The relationship between critical power and running performance

Kolbe, Tracy, Dennis, Steven C., Selley, Elizabeth, Noakes, Timothy D. and Lambert, Michael I. (1995) The relationship between critical power and running performance. Journal of Sports Sciences, 13 3: 265-269. doi:10.1080/02640419508732236

Author Kolbe, Tracy
Dennis, Steven C.
Selley, Elizabeth
Noakes, Timothy D.
Lambert, Michael I.
Title The relationship between critical power and running performance
Journal name Journal of Sports Sciences   Check publisher's open access policy
ISSN 0264-0414
Publication date 1995
Year available 1995
Sub-type Article (original research)
DOI 10.1080/02640419508732236
Open Access Status
Volume 13
Issue 3
Start page 265
End page 269
Total pages 5
Place of publication Abingdon, Oxon, United Kingdom
Publisher Routledge
Language eng
Formatted abstract
Critical power is a theoretical concept that presumes there is a certain work-rate which may be maintained without exhaustion. The extent to which critical power predicts running performance over varying distances has not been determined, and so the aim of this study was to correlate measurements of critical power in the laboratory to running performances in the field at 40 m and 1, 10 and 21.1 km in a group of 17 male long-distance runners (mean ± S.D. age = 31.7 ± 7.3 years). Each subject ran to exhaustion on the treadmill in the laboratory at six different speeds, ranging from 17 to 25 km h-1. Least squares analyses were used to fit an exponential decay to the relationship between the running speed (y) versus time to exhaustion (x). Critical power was calculated as the running speed (y) coinciding with the asymptote or C parameter of the y = A.e(-Bx) + C relationship. The O2 max was also measured in all subjects. For the data in the field, each subject was timed over 40 m and 1 km and participated in 10- and 21.1-km races. The mean critical power of the subjects in this study was 18.5 ± 1.6 km h-1. The test-retest correlation coefficient for the determination of critical power was r = 0.99. The mean O2 max, measured in a progressive exercise protocol starting at 13 km h-1 and increasing by 1 km h-1 every minute, was 59.2 ± 4.6 ml O2 kg-1 min-1. The 40-m times ranged from 5.57 to 6.95 s, the 1-km times from 2:46 to 3:55 min:s, the 10-km times from 30:43 to 42:02 min:s and the 21-km times from 67:00 to 95:45 min:s. Critical power predicted running times over 1 km (r = -0.75, P < 0.001), 10 km (r = -0.85, P < 0.00001) and 21.1 km (r = -0.79, P < 0.001) in this heterogeneous group of runners. The correlation coefficients for O2 max and running performances were similar to the above at all distances. Even in the best relationship between critical power and the time taken to run 10 km, only 72% of the variation in the 10-km running time could be accounted for by differences in critical power. While the test of critical power may be repeatable and correlate significantly with O2 max (r = 0.77, P < 0.001), the measurement lacks the degree of specificity required to predict running performance in trained subjects of varying ability.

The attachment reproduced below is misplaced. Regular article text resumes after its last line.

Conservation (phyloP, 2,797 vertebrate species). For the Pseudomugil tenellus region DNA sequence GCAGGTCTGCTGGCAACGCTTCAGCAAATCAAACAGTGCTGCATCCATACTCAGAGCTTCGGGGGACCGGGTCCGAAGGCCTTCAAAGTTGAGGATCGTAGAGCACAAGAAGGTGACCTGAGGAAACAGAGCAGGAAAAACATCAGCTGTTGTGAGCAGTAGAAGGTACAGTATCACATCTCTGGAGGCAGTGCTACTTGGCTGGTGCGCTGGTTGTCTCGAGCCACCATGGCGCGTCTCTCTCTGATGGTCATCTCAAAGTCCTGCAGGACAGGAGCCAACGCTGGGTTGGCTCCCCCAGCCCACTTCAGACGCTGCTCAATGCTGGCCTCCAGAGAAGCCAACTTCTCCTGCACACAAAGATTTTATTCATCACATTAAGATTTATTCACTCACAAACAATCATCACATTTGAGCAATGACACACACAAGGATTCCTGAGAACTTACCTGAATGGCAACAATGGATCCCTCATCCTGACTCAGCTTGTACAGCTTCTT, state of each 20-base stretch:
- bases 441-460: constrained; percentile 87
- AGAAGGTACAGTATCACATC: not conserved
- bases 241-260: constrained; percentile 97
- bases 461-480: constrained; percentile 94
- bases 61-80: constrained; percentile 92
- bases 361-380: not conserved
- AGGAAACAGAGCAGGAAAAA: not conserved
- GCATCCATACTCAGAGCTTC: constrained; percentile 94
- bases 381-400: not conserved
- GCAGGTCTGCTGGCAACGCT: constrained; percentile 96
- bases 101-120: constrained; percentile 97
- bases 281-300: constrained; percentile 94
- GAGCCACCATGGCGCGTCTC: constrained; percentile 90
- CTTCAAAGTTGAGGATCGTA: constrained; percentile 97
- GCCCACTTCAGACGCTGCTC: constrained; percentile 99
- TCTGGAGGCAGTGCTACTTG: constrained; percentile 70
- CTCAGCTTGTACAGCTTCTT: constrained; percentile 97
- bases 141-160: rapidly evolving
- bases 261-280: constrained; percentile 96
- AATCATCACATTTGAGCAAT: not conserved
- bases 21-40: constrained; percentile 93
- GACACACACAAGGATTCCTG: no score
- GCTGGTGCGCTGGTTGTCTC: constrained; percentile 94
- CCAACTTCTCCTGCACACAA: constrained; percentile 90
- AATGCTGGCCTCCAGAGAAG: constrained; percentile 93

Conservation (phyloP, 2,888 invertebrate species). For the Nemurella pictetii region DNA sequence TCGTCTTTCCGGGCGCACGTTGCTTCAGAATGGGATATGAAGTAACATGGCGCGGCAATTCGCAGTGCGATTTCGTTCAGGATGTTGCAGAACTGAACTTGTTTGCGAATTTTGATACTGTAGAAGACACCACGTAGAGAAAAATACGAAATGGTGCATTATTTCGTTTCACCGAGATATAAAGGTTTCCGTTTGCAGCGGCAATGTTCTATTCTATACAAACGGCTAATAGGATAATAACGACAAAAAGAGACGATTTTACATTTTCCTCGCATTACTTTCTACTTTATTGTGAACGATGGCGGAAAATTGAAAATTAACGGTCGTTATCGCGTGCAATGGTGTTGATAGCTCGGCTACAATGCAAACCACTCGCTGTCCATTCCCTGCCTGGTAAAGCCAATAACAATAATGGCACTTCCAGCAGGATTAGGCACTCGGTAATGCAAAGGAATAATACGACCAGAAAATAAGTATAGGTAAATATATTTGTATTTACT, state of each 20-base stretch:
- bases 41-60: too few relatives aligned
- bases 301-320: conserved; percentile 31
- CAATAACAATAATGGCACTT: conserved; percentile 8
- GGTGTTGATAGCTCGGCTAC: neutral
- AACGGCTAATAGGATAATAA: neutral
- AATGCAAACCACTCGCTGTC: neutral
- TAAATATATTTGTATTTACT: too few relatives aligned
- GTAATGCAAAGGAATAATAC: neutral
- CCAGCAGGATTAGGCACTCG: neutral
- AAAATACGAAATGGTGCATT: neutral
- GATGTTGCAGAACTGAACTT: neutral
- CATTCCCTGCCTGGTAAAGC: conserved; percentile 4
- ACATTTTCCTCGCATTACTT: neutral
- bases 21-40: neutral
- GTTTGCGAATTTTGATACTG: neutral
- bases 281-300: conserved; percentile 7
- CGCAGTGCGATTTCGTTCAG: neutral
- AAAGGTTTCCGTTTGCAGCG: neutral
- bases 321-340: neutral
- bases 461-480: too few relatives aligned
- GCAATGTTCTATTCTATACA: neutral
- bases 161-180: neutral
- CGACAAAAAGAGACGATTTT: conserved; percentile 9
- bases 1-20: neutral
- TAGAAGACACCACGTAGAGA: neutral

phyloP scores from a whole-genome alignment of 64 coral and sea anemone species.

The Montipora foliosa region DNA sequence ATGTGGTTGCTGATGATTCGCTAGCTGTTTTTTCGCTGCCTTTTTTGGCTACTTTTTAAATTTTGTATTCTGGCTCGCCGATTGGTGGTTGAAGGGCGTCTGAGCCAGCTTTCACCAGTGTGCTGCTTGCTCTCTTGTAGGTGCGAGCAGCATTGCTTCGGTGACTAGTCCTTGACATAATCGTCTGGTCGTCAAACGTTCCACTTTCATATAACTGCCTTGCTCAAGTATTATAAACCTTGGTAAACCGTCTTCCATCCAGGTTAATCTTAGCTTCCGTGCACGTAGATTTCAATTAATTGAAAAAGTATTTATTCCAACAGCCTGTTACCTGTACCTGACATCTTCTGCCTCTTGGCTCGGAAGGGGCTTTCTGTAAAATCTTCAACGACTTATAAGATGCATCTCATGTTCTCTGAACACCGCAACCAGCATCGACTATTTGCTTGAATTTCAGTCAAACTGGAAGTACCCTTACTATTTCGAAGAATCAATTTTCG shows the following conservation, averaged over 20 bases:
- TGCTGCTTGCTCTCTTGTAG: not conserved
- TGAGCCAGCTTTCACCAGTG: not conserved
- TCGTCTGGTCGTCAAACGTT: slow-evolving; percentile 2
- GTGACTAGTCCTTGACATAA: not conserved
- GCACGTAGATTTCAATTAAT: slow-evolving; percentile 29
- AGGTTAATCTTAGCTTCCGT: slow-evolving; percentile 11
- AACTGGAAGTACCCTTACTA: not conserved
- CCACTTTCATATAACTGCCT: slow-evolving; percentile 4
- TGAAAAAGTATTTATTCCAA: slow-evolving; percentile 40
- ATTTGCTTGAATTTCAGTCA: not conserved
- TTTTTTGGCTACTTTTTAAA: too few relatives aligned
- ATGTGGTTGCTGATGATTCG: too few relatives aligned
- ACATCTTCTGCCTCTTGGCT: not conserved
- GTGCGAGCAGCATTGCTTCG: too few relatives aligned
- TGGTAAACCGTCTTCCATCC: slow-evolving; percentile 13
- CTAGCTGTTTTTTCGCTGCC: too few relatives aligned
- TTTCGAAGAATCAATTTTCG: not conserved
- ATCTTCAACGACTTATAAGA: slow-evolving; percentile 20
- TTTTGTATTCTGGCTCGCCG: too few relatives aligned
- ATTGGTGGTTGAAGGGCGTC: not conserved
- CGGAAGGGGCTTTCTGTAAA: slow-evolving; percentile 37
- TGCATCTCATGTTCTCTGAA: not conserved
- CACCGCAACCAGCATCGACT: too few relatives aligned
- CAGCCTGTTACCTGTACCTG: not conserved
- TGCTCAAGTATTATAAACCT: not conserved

Keyword Critical power
Running performance
V̇O2 max
Q-Index Code C1
Q-Index Status Provisional Code
Institutional Status UQ

Document type: Journal Article
Sub-type: Article (original research)
Collections: Non HERDC
School of Human Movement and Nutrition Sciences Publications
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Created: Mon, 17 Feb 2014, 09:14:01 EST by Ms Kate Rowe on behalf of School of Human Movement and Nutrition Sciences